It was an absolute honour to meet and speak with the incredibly inspiring and thought provoking Abigail Disney last week. As heiress to the Disney Family fortune, Abigail now uses her wealth and status as a social activist filmmaker, humanitarian and philanthropist. She is a wife, mother and general “advocate for women’s political leadership at all levels of the political spectrum”. Her Oscar-listed documentary “Pray The Devil Back To Hell”, tells the remarkable story of Liberian women who dared to challenge the barriers of gender and politics in Africa to end a century of civil war. One of these incredible women – Leymah Gbowee has been awarded the 2011 Nobel Peace Prize.
Hearing her stories of women doing amazing things, of remarkable individuals fundamentally changing the world, it would have been so easy to have walked away with a feeling of inadequacy and question as to what I could really contribute to the bigger picture.
But what Abigail so eloquently shared in her unique and accessible way was that each of us, as individuals, can become architects of change. By taking on the responsibility of being a single brick in the wall of change, of not tolerating acceptance of wrong and doing the best we possibly can, we can all make a difference to the bigger picture.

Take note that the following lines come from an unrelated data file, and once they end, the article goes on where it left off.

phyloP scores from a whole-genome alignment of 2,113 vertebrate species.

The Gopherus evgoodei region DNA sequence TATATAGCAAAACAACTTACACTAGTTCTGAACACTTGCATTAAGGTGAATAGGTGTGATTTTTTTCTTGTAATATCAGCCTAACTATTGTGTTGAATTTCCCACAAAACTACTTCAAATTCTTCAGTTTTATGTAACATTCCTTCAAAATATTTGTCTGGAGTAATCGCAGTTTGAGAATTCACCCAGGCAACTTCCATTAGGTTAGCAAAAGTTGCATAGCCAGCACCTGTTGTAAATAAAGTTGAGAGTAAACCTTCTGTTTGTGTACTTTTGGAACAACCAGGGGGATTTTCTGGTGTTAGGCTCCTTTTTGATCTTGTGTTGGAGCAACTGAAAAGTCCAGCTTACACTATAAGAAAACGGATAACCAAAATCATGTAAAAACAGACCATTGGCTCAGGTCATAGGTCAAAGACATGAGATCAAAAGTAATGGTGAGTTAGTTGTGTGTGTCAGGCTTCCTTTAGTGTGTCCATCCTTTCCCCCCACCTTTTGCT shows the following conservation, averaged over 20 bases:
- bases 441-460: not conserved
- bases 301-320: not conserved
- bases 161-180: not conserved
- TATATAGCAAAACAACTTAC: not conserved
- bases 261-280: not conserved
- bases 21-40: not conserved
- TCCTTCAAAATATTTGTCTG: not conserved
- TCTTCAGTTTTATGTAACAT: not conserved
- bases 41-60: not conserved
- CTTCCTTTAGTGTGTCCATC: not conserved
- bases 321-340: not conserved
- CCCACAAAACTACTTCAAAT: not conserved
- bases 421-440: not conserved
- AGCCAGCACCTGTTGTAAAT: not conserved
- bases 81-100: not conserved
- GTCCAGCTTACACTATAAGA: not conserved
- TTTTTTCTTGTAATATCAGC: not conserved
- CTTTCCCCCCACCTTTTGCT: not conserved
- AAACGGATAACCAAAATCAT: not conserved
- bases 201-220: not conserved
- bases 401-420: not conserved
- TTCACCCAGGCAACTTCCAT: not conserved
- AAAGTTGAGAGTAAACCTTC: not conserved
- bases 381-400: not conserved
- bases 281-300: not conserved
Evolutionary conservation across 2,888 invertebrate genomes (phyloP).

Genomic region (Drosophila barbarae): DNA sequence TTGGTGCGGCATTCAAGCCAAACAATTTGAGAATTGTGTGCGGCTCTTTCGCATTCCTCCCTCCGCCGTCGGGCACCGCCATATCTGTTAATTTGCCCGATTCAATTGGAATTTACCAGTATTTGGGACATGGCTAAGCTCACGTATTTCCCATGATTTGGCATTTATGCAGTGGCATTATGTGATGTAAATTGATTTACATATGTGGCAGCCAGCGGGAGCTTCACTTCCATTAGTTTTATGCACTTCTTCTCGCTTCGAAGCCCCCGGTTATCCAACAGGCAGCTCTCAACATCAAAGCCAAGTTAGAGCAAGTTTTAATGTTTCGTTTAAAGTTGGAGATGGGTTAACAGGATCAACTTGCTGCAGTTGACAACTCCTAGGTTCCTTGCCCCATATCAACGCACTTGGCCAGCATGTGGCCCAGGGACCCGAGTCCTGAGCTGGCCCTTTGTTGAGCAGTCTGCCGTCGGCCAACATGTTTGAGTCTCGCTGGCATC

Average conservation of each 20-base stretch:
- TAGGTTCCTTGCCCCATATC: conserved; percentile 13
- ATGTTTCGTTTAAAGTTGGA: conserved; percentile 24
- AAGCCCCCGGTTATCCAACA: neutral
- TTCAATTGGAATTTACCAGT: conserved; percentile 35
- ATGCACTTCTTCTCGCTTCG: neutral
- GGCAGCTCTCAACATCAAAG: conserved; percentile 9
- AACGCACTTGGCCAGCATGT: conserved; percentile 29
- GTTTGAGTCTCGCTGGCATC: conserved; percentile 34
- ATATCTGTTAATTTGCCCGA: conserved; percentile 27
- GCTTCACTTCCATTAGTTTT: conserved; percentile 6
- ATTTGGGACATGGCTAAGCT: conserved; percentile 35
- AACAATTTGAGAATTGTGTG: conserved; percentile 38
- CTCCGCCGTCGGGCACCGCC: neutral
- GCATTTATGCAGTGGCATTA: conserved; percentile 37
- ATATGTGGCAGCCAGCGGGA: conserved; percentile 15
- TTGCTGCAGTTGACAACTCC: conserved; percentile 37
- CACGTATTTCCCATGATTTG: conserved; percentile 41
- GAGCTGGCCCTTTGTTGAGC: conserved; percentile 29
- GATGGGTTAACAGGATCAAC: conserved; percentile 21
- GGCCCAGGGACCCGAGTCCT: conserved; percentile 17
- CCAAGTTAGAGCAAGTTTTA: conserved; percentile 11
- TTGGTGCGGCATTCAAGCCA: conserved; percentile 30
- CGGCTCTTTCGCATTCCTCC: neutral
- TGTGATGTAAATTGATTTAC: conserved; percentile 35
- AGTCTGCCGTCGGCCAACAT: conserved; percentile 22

And for me this resonated on so many levels;
• within my own family unit – I was forced to start thinking about the role model I am to my children; the rules, as parents, we set in our own little part of the world that will fundamentally affect the attitudes of acceptance that my children will ultimately have in their adult world
• in business – the values I instill in my workings with those around me as well as my own non-negotiables; the confidence to have a voice, to not tolerate wrongdoing and to support others in their dreams as well as my own
• and with each other – what can we do better and differently to instill self-esteem, give voices to others and build an increased awareness of each other’s absolute right to have a place on this earth.
The timing could not have been more perfect as I launched the Little Black Dress Group’s “First Seeds Fund” – our strategic philanthropic approach to supporting women and children at the grassroots of Australia with a focus on education and employment.
I thank you Abigail for teaching me so much and allowing me to see the possibilities and I ask you, the reader, what can you do to be a brick in the wall of change in your own part of the world?